Barron River canyon.

Established in 1893, Algonquin Park is Ontario's oldest provincial park.  Today, Algonquin is a 7,725 km2 protected area in the Great Lakes-St. Lawrence biome that includes both lowland boreal mixed-wood and deciduous terrestrial forest ecosystems. Algonquin has always been one of the key, ‘mixed-use’ parks with multiple mandates that include resource extraction (forestry), recreation (recreation/utilization zones), and conservation (wilderness areas).

In 2011 we began began our preliminary collection of terrestrial arthropods from 5 diverse locations within the Park as part of a broad field survey of invertebrates in Algonquin Park.  These specimens will be used for subsequent study using both morphology and standardized DNA barcodes.  Our operational base in Algonquin was the Wildlife Research Station (WRS), located in an area of 80 km2 on the shores of Lake Sasajewun that has been set aside for scientific research since 1944. From this base we deployed to 5 different sites within the Park where we could collect preliminary data at nearby sites that differed in their forestry history. At each site we set up a wide array of trapping methods to collect Algonquin arthropods including: terrestrial and canopy Malaise traps (array of mesh panels that flying organisms encounter and fly up into trap head), pitfall traps (containers placed flush in the substrate that organisms encounter and fall into preserving solution), pan traps (shallow pans of fluid set into/on substrate that organisms fall or fly into) passive intercept traps (erect mesh panel that flying organisms encounter and drop to ground into collection solution), and Berlese and Winkler funnel traps (shaped containers with cloth platforms upon which samples are placed and organisms of limited vagility resident in a substrate are extracted from through the use of heat and desiccation). Sites were established and then returned to between 5-7 days later.  

Currently, specimens are at the University of Guelph, being sorted to ordinal level with representations of sites and species being selected for subsequent photography, identification and DNA barcoding.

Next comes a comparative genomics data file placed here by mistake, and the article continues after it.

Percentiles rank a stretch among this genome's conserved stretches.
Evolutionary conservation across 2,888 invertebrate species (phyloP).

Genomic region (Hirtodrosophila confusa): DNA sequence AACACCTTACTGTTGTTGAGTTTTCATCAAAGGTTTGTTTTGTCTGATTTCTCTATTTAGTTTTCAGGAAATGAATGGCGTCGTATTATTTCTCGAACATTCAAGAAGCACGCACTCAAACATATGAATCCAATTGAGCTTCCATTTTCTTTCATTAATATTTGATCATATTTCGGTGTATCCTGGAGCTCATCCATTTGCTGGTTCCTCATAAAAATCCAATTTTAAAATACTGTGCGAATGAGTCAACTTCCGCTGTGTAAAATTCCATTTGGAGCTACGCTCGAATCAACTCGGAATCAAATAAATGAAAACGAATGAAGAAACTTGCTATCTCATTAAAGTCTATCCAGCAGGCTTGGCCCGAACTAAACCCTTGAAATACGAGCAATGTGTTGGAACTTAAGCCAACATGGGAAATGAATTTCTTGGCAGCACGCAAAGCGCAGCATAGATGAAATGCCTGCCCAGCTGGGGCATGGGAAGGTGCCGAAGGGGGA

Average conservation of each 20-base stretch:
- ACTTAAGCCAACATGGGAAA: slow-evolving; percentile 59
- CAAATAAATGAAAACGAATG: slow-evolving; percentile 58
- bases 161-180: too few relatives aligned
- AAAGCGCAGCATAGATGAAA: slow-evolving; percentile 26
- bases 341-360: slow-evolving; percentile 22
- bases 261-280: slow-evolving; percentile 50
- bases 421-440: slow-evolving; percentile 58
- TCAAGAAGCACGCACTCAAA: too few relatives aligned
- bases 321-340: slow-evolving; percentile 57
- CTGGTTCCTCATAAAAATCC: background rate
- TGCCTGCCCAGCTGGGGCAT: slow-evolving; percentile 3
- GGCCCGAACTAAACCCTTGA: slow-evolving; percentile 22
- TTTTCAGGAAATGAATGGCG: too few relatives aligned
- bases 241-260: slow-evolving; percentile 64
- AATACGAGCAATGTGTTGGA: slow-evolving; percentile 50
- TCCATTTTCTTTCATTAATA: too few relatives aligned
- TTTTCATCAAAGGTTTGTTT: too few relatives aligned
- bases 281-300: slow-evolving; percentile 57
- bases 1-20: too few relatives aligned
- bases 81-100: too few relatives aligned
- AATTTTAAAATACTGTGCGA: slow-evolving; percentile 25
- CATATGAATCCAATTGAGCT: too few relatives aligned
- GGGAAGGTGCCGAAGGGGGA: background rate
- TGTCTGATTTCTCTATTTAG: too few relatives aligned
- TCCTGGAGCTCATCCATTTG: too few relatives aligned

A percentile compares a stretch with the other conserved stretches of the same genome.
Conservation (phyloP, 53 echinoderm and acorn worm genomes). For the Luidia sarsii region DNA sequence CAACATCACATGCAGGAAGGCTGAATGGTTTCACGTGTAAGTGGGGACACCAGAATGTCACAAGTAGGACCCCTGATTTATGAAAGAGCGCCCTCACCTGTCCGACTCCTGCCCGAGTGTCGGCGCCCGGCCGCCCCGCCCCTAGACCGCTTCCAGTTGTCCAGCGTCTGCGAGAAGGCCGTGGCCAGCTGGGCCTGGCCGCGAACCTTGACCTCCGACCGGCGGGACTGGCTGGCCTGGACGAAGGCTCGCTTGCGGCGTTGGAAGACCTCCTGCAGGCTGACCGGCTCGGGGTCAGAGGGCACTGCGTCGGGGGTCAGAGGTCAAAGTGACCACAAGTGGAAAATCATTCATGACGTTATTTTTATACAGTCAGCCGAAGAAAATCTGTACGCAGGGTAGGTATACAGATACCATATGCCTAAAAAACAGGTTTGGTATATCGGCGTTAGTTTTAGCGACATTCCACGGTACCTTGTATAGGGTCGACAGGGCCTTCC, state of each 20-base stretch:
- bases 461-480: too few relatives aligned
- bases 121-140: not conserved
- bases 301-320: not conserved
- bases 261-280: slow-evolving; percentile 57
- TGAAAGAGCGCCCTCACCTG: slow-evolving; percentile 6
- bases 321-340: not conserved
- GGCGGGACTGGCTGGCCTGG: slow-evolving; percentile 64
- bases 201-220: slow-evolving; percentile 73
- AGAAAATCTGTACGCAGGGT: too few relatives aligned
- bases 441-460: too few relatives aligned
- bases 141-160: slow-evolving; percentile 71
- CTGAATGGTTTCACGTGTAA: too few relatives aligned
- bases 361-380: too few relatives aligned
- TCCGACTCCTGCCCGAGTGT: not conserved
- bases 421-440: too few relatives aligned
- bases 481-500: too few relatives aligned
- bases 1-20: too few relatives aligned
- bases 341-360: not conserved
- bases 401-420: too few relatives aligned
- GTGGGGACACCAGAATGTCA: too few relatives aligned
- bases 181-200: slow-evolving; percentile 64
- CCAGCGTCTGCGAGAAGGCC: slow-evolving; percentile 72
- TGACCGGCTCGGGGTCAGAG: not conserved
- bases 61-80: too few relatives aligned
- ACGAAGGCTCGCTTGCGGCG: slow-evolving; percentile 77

While collecting ants there is a standardised protocol that we complete at each locality. For instance, at each site we record the habitat using a GigaPan robot. I’ve been one of a group of scientists beta-testing the GigaPan since 2008, This remarkable piece of equipment consists of three technological developments: 1) A robotic camera mount for capturing very high-resolution (gigapixel and up) panoramic images using a standard digital camera; 2) Custom software for constructing very high-resolution gigapixel panoramas; and 3) A new type of website for exploring, sharing and commenting on gigapixel panoramas and the detail users will discover within them. 

On this site I've embedded GigaPans from each collection site (2 per locality).  Their names link to the full view of each panorama at the GigaPan website, and there are also links to the panorama displayed on a proper sphere using the GoogleEarth browser plug-in.  

I was also using a dynamic piece of equipment - a digital field microscope, the DinoLite AMK4012-C200 with which I can record images and video in the field.  I have been really pleased with how well this tool has worked in Costa Rica in 2010 and 2011.  As in the tropics, I have uploaded the as yet un-edited results to You-Tube. 

Algonquin Park Sampling - 2011

We put a LOT of km on the van this summer - 3,603km to be exact - driving to sites to erect traps and then returning a week later to collect them.  Lots of time for good CBC radio listening and future planning!

Potential Algonquin sampling